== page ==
The rain pelted their faces. The wind ripped at their clothes. Cops tore down tents and stuffed them into shopping carts. The occupiers chanted. Some of the street kids and homeless people packed up their tents and started to leave. Others moved medical supplies and instruments into a van owned by one of the campers.

“They're behind you now!” someone yelled.

A line of orange jackets and peak caps had formed behind the protesters. The chanting subsided and John spun around. What now? He grabbed Miles Howe, a freelance journalist and erstwhile occupier, and headed towards one of the tents. They stood on it to try and stop the cops from taking it, but the cops just moved towards another tent.

It was maroon-coloured.

John and Miles ran over to it. They were followed by the throng of protesters, their clothes and hair slick with rain. Adrenaline kept them warm. Del, Michael and Sarah joined John and Miles on top of the flattened tent. They sat down, cross-legged, and linked arms.

November 12, 2:30am, Burnside Correctional Centre--- Ten hours had passed since John had been put in the cell. He was hungry and cold, the guards had only given them an energy bar and a bottle of water. John asked for another, but was flat out told “no.” Anytime he needed to use the open, stand-alone, toilet he would have to ask for toilet paper from the guard. The cell was eight feet by four and, unlike the other protesters, John was kept by himself. On his own, John kept thinking over what had happened that day.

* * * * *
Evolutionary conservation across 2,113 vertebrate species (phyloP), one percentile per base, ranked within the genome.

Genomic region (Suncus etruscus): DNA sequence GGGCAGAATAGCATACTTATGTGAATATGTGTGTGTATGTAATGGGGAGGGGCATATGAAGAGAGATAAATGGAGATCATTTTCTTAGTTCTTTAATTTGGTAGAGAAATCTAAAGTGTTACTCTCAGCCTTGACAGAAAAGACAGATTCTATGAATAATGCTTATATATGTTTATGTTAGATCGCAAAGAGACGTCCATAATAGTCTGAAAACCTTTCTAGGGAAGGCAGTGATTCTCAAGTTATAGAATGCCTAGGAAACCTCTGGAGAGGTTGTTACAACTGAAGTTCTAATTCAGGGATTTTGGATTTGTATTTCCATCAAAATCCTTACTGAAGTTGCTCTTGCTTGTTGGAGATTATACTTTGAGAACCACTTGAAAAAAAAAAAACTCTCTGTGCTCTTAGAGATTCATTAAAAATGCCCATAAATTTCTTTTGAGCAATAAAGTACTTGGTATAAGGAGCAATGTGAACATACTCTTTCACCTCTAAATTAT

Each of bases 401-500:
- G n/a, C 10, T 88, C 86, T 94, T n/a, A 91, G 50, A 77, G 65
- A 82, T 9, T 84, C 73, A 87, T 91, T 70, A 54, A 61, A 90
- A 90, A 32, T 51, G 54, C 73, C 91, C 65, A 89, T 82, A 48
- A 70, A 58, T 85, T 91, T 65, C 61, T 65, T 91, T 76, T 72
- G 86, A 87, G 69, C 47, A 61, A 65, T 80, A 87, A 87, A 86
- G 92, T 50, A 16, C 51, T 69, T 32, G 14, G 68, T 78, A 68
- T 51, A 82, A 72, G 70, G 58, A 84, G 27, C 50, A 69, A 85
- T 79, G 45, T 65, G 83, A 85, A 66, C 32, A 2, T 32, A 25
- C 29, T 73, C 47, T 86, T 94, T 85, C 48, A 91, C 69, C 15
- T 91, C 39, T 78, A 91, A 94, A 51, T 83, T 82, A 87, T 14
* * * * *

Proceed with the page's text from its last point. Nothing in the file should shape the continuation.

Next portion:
They'd been told they'd be arrested for obstructing justice if they didn't move. What happened to discussion and dialogue? What happened to giving a shit about why people would decide to break petty bylaws? The cops had destroyed a community on the whim of a city council that wouldn't look the people they represented in the eyes.

In his cell, John began to cry. He couldn't shake the feeling he had let down the street kids. They had finally found a place to start calling home, a place where people dealt with them patiently and still cared for them despite their often aggressive behaviour. With the crackdown, many of them would simply return to the alleyways, parking garages and dark corners of the city to be ignored by society once again.

He shouldn't have let them believe they could feel safe at the occupation. He should have known how the city would react when its skeletons were dragged out of the closet and placed under the flood lights for all to see.

Ryan McKenna, a well-respected and confident media spokesperson for OccupyNS, was in the cell next to him. The cement wall between them prevented a line of sight but they could still talk to each other.

“Stay strong, John,” Ryan said, “Don't let them break you. It'll be OK.”

But it wasn't about the cops breaking him---John knew what a cell was like and knew what would happen when he sat down on that tent. He stifled his tears whenever a guard walked past. He didn't want them to think they had won.

Ryan told John it wasn't his fault. It was the system that had brought this down on them---a system that didn't like to look at itself in the mirror.